Skip to main content

The archeological excavation of Dombó Castle continues under the leadership of a young researcher from ELKH BTK


At the request of the Dombóvár Town Council, excavation of the former residence of the Domba family has continued this year. The primary goal of the fieldwork carried out under the leadership of Adrián Berta, a young fellowship researcher at the Institute of Archeology of the ELKH Research Centre for the Humanities, is to continue the excavation of the southern wing and the western inner tower started in previous years, as well as the commencement of a study of the settlement adjacent to the castle based on the results of geophysical research carried out in the autumn of 2019.

Forrás: BTK Régészeti Intézet

During the planning work on the medieval and early modern site which has been taking place since 2014, the extent of the former castle, its main construction periods and its characteristic stratigraphic conditions have also been clarified. The area of the fortress, including the surrounding moat (for now, the width of the latter can only be determined on the basis of aerial photographs), is 3,500 m2 in total. Between 2014 and 2020, six research trenches, three probes and fifteen sections were used in the area of the demolished castle, mainly at the points where data on the floor plan of the castle was expected to be found. Systematic excavation of the eastern side of the south wing of the building has also begun, with the aim of obtaining the archaeological and architectural data necessary for the conservation and partial restoration of the south-eastern pillar that still exists today. A total of 781.35 square meters of the former castle have been excavated so far. However, full excavation – up to the level of the alluvial sand that forms the subsoil – has so far been carried out in only five trenches, three sections and two probes, with the excavation process still at different stages. In the autumn of 2019, non-destructive research of the settlement of Váralja also began, during which the remains of the destroyed and underground buildings of the former market town were examined using geophysical methods.

In 2020, the excavation of the courtyard facade entrance of the south wing of the building continued. Large-scale disturbances took place during the Turkish Occupation which led to the destruction of most of the original medieval walking level. In the Ottoman era, large garbage pits were dug in the castle courtyard, where many interesting finds were discovered that provide information on the daily life of the castle guards stationed here. In addition to large quantities of ceramics and animal bones, lead rifles, jewels, bone dice and various metal objects were also found. Research into the surroundings of the late medieval inner tower built in front of the north wing of the building have also continued. The foundation of the almost completely destroyed courtyard façade wall of the northern palace wing built in the first period was identified, as well as rich late medieval and Turkish finds – such as glazed stove tile fragments, windows, fragments of gilded glassware and intact ceramic vessels. Soil drilling was carried out in the northern and eastern sections to determine the dimensions of the now-buried moats.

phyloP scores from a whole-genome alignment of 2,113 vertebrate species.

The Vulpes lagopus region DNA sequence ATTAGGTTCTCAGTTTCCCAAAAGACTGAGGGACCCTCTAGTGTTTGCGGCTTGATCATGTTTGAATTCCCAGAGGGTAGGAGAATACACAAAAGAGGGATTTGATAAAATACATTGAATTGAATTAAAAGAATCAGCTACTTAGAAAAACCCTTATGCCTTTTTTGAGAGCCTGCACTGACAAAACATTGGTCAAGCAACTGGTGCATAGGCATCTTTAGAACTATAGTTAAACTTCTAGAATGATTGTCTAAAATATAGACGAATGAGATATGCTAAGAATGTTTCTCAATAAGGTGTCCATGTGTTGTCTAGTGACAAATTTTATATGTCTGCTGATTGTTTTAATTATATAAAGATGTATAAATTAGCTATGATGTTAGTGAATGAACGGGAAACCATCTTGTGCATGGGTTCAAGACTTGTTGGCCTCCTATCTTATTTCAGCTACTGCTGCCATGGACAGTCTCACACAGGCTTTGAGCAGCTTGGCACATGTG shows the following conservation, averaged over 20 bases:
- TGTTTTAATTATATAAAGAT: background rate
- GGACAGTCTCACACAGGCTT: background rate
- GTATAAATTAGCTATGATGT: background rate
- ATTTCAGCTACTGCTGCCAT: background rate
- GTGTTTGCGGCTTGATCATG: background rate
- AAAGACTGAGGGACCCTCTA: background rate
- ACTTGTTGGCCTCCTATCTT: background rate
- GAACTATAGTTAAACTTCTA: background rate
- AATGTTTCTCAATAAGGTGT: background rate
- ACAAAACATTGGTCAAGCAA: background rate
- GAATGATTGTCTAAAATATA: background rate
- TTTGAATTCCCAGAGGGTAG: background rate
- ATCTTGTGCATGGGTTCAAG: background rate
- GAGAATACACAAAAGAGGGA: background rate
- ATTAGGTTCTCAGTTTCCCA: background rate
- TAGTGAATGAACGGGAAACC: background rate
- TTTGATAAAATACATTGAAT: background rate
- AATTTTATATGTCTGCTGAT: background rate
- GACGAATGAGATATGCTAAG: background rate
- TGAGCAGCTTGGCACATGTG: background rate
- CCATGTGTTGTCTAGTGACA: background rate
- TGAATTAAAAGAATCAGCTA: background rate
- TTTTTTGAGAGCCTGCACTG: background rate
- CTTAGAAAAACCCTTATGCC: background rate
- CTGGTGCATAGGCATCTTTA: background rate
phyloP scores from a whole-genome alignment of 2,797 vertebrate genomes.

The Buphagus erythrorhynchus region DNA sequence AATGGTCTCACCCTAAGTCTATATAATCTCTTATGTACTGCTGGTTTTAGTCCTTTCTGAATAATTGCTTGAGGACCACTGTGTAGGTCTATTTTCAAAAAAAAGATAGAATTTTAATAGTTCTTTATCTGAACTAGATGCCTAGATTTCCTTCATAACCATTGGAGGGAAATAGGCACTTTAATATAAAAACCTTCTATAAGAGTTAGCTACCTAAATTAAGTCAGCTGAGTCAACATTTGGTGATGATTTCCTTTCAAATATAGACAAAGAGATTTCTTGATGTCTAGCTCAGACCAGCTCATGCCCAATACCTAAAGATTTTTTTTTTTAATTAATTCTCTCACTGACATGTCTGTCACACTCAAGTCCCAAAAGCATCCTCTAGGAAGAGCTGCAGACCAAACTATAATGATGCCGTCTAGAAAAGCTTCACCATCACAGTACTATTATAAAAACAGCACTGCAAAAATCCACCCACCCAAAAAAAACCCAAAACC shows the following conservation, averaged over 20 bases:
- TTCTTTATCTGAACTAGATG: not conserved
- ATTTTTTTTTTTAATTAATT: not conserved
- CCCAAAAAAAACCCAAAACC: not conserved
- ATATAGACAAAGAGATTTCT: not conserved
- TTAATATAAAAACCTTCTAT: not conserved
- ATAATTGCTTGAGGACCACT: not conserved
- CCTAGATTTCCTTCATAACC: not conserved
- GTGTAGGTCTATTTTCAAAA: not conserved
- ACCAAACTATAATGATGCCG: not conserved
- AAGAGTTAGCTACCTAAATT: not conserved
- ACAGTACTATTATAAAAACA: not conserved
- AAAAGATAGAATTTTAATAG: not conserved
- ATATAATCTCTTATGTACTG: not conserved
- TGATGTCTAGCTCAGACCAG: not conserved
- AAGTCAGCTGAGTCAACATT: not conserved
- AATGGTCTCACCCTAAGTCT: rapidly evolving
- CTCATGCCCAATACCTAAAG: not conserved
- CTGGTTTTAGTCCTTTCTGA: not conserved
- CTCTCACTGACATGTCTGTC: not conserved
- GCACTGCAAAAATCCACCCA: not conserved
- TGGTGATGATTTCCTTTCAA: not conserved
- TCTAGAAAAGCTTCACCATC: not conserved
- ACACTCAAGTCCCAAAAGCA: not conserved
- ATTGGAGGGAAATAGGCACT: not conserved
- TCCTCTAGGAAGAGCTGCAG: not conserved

Forrás: BTK Régészeti Intézet

This year, in addition to the ongoing excavation work in the sections started in previous years, the research was started in a new area: to the west of the castle, based on the results of the 2019 radar surveys, a 5 × 5 meter probe was opened from the rubble of the 16th century a remnant of a hitherto unknown thick fortification wall was found. It stretches for about 15 m from the western outer castle wall, with the remains of a group of posts dug into the ditch at the top. The full extent of the earth-wood structure is still unknown.

The excavation was supported by the Municipality of Dombóvár and the Heritage Protection College of the National Cultural Fund. CHECK Archaeologists and university students participating in the fieldwork came from all over Hungary (Szombathely, Székesfehérvár, Visegrád, Szeged, Békéscsaba, Nyírbátor). The excavation was also attended by high school students and volunteers from Dombóvár.

Source: BTK website